They were only introduced in 2008 but the main reason why there isn’t much talk about them is the absence of advertising. With IVAs, the companies offering them make a lot of money from them so they promote them – no-one makes money from you choosing a DRO so no-one advertises them.
Who does a DRO suit?
A DRO is frequently the best option for anyone where all or the majority of their income comes from benefits. If you are a pensioner, or have a long-term health condition, then it is a sensible choice. If you have a young family and a low paying job, then it could be many years before you are free of childcare costs, so again a DRO can be a very good choice for you.
If you just have a very temporary money problem then a DRO is unlikely to be your best option. It gets rid of your debts after a year, but it will remain on your credit file for six years from when it begins – this is a downside that is well worth paying if you have a difficult long term debt problem, but not for a short-term difficulty.
If you may have paid PPI on any of your debts, including debts that you have repaid, you should try to reclaim PPI before you start a DRO. You may get so much money back that you can use it settle many or all of your debts so you won’t need a DRO at all! This may sound unlikely but some people have had big surprises with the amount of PPI compensation they receive, see How PPI can get you out of debt!
Pros gets rid of debts when you have little or no money to repay them each month, low-cost, fairly simple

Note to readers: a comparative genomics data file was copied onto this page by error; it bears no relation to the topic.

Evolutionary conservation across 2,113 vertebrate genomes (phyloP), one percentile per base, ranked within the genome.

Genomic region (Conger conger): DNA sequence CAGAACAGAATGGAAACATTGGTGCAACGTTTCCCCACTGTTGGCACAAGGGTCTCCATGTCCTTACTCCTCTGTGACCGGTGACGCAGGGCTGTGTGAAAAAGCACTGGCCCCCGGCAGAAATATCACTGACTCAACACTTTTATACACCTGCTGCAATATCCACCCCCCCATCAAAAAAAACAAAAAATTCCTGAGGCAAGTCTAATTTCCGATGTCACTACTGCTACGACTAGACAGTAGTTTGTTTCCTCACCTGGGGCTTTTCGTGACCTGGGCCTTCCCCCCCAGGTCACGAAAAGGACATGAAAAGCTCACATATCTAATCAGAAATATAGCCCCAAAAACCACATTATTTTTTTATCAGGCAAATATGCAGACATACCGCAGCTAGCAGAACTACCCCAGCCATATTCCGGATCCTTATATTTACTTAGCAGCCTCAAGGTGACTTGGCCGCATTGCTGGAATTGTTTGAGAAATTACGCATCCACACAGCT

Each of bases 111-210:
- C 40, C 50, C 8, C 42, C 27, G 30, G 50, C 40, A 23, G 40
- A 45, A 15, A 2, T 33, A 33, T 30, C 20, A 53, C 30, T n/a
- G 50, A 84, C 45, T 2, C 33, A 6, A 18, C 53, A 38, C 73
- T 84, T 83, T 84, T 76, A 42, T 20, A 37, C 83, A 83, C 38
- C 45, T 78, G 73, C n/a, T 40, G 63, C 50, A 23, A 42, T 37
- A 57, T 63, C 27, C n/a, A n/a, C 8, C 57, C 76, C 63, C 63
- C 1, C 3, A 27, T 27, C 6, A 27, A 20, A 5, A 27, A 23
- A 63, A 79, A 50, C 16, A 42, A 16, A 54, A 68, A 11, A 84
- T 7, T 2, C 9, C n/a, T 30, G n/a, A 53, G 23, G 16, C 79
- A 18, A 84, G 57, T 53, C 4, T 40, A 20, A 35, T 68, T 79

Cons restrictive set of criteria, will affect your credit record for 6 years, may affect your job (very unusual)
Debt Camel says If you owe less than 20k and have no realistic chance of repaying it, a DRO could be an excellent solution for you
How to set up a DRO
You have to apply through an approved debt adviser, called an Approved Intermediary. Debt Camel suggests using Citizens Advice (they set up over 50% of DROs) or National Debtline if you prefer to do this on the phone.
You will be sent an application pack to complete.
If you have anything on Hire Purchase, you have any non-standard debts (not simple credit cards, store cards or loans) or you are owed any money by someone else, you need to discuss this with your adviser. Also discuss what happens to bills such as council tax and utilities if you owe money here and you have a partner.
If you are concerned about how ‘spare income’ is calculated – people often ask if they can include things like broadband costs and pet food in their expenses – talk to your adviser. If you have drawn up a Financial Summary beforehand, so you already have thought about what your current bills and expenses are, this will help.
The £20,000 limit is absolute, so to ensure that you will meet this at the time the application is approved your adviser will not put your name forward if your debt is close to the limit, as more interest being added could take you over the top. You can’t leave a debt out of your DRO to get under the 20k limit. Because of this, if your debts are getting close to 20k you may need to make a decision fast.
Your adviser does almost all the necessary checks before submitting your application. This makes the process of approval very fast:
- there is no court hearing;
- no-one visits your house;
- checks are made on your credit reference file by the Official Receiver – if you appear to have assets or debts that are not listed on your application you will be asked about them. But you won’t be refused a DRO because you live with someone who has assets or a good income.
- DRO applications are usually handled within 2 working days of being submitted;
- in 2015/6, there were about 25,000 DRO applications and more than 98% were approved.
I have collected together some common questions about the application process here:
When your DRO application is approved, you will be sent a letter by the Official Receiver (called the Debtor’s Notice) confirming this and listing the debts which are included in your DRO.